Laila Robins as Edith Wilson and John Glover as Woodrow Wilson. Photo by T Charles Erickson
Laila Robins as Edith Wilson (front) with (L to R) Sherman Howard (Sen. Henry Cabot Lodge), Stephen Barker Turner (Dr. Cary Grayson) and Michael McGrath (Secretary Joe Tumulty). Photo by T. Charles Erickson
John Glover as Woodrow Wilson (front) with (L to R) Stephen Barker Turner (Dr. Cary Grayson), Stephen Spinella (Col. Edward House) and Michael McGrath (Secretary Joe Tumulty). Photo by T. Charles Erickson
Laila Robins as Edith Wilson and John Glover as Woodrow Wilson. Photo by T. Charles Erickson
John Glover (left) as Woodrow Wilson and Sherman Howard as Sen. Henry Cabot Lodge. Photo by T. Charles Erickson
John Glover as Woodrow Wilson (front, center) with Laila Robins (Edith Wilson) looking on. Photo by T. Charles Erickson Photo by T. Charles Erickson
Stephen Spinella as Col. Edward House and Laila Robins as Edith Wilson. Photo by T. Charles Erickson
In 1915, when two people using a telephone to hold a conference call very modern idea, the U.S. Senate majority leader was completely at odds with the Democratic President of the United States over foreign policy. A 100 years later, it seems, not much has changed. At least now when it comes to politics.
“The Second Mrs. Wilson,” a new play written by George Street Playhouse favorite Joe Pietro (his fifth here) and directed by Gordon Edelstein, artistic director of the Long Wharf Theatre in New Haven (where the show received its world premiere in May), focuses on the relationship between President Woodrow Wilson and his marriage to Edith Galt against the backdrop of World War I, the Treaty of Versailles and creation of the League of Nations.
Wanna be a Broadway producer? How about off-Broadway? Maybe you should launch a show at one of NJ’s regional theaters, which have transferred several shows to NYC, most recently Dan Lauria’s mob drama “Dinner With the Boys.”
According to today’s New York Times the show, which made its world debut last year at the New Jersey Repertory Company in Long Branch, was so popular patrons paid $10 to watch it in the lobby from a TV feed. The troupe’s main stage seats less than 50.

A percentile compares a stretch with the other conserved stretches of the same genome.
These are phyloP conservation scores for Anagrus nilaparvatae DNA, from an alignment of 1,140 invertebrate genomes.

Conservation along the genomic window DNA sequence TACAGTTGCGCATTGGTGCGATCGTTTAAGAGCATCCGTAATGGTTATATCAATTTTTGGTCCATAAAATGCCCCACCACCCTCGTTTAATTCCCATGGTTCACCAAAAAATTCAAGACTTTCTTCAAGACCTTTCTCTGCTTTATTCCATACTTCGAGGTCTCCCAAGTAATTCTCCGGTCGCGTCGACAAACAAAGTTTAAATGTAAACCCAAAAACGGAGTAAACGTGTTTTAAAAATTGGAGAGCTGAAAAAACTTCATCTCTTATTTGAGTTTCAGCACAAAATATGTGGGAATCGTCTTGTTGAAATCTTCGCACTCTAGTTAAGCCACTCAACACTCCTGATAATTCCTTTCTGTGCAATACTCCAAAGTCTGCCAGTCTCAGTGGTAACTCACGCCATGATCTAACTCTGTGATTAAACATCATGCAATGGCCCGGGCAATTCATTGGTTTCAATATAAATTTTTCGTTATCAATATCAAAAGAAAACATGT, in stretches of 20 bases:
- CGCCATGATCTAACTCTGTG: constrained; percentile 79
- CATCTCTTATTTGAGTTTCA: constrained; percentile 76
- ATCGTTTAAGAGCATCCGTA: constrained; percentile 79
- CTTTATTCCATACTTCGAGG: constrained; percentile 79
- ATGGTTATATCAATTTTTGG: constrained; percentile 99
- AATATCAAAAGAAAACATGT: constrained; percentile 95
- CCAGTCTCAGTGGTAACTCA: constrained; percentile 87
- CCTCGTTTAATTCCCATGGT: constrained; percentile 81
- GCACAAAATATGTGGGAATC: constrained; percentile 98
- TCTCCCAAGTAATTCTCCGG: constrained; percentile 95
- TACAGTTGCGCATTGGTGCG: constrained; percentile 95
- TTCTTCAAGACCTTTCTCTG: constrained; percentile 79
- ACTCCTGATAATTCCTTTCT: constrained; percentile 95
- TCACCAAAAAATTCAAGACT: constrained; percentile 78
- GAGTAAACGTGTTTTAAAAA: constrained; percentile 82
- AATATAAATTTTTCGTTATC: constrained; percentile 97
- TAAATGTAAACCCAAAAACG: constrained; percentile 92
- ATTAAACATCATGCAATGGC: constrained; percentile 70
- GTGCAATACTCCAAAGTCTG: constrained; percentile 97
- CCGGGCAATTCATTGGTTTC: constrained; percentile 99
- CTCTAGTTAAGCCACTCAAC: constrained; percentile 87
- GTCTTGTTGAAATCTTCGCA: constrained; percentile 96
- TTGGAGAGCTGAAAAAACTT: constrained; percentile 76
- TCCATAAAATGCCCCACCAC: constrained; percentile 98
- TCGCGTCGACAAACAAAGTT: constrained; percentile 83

The play concerns two old-school Mafia guys hiding out after botching an assignment. They cook and swap stories as they await their fate. “It’s really about all the violence we consume,” Lauria told the Times.
The show stars Lauria, best known as the dad in TV’s “The Wonder Years,” Ray Abruzzo, who played Little Carmine on HBO’s “The Sopranos,” and Richard Zavaglia, who was in “Donnie Brasco.” Frank Megna will direct. To read the whole story, click here.
Beginning Broadway previews Tuesday (March 17) is “It Shoulda Been You,” one of the funniest shows I’ve ever seen. Directed by the super multi-talented David Hyde Pierce, it had its world premiere at the George Street Playhouse in New Brunswick. Starring Tyne Daly and Harriet Harris, the show has more crazy characters than one show should be legally allowed to possess, even if it is a comedy about a wedding day run amok between Christians and Jews.
Meanwhile, Paper Mill Playhouse’s“Honeymoon in Vegas” currently is running on Broadway and its very successful production of “Newsies” recently closed. On Sunday, the 77-year-old theater in Millburn opens a new production of “The Hunchback of Notre Dame,” which could be ripe for a Broadway picking. And there is talk that a revamped version of Cole Porter’s “Can-Can,” which opened Paper Mill’s current season last fall, may make a Broadway transfer.
Next season, the 1,500-seat space offers two world premiere musicals: “Bandstand,” a story of a mismatched band of WWII veterans, and “A Bronx Tale,” set against a backdrop or organized crime and racial strife in the 1960s. The latter is directed by Robert DeNiro. Yeah, the two-time Oscar winner. Jerry Zaks, the four-time Tony Award winner, co-directs. For the complete season, click here.
McCarter Theatre in Princeton, which tonight opens Ken Ludwig’s new take on Sherlock Holmes in “The Hound of the Baskervilles” sent Christopher Durang’s 2013 Tony Award-winning comedy “Vanya, Sonia, Masha and Spike” to Broadway. David Leveaux’s production of “Electra” featuring Zoë Wanamaker moved to Broadway in 1998. And that’s just the latest in a long line for the venerable playhouse that itself is the recipient of the 1994 Tony Award for Outstanding Regional Theatre.
This is a slow time for Broadway, hence three shows closing recently and several more posting closings. If money isn’t being made during the Christmas season, less will be made during the cold iffy-weather months of January and February.
So, let’s see what the Spring (and into the fall) has to offer before the hot shows sell out.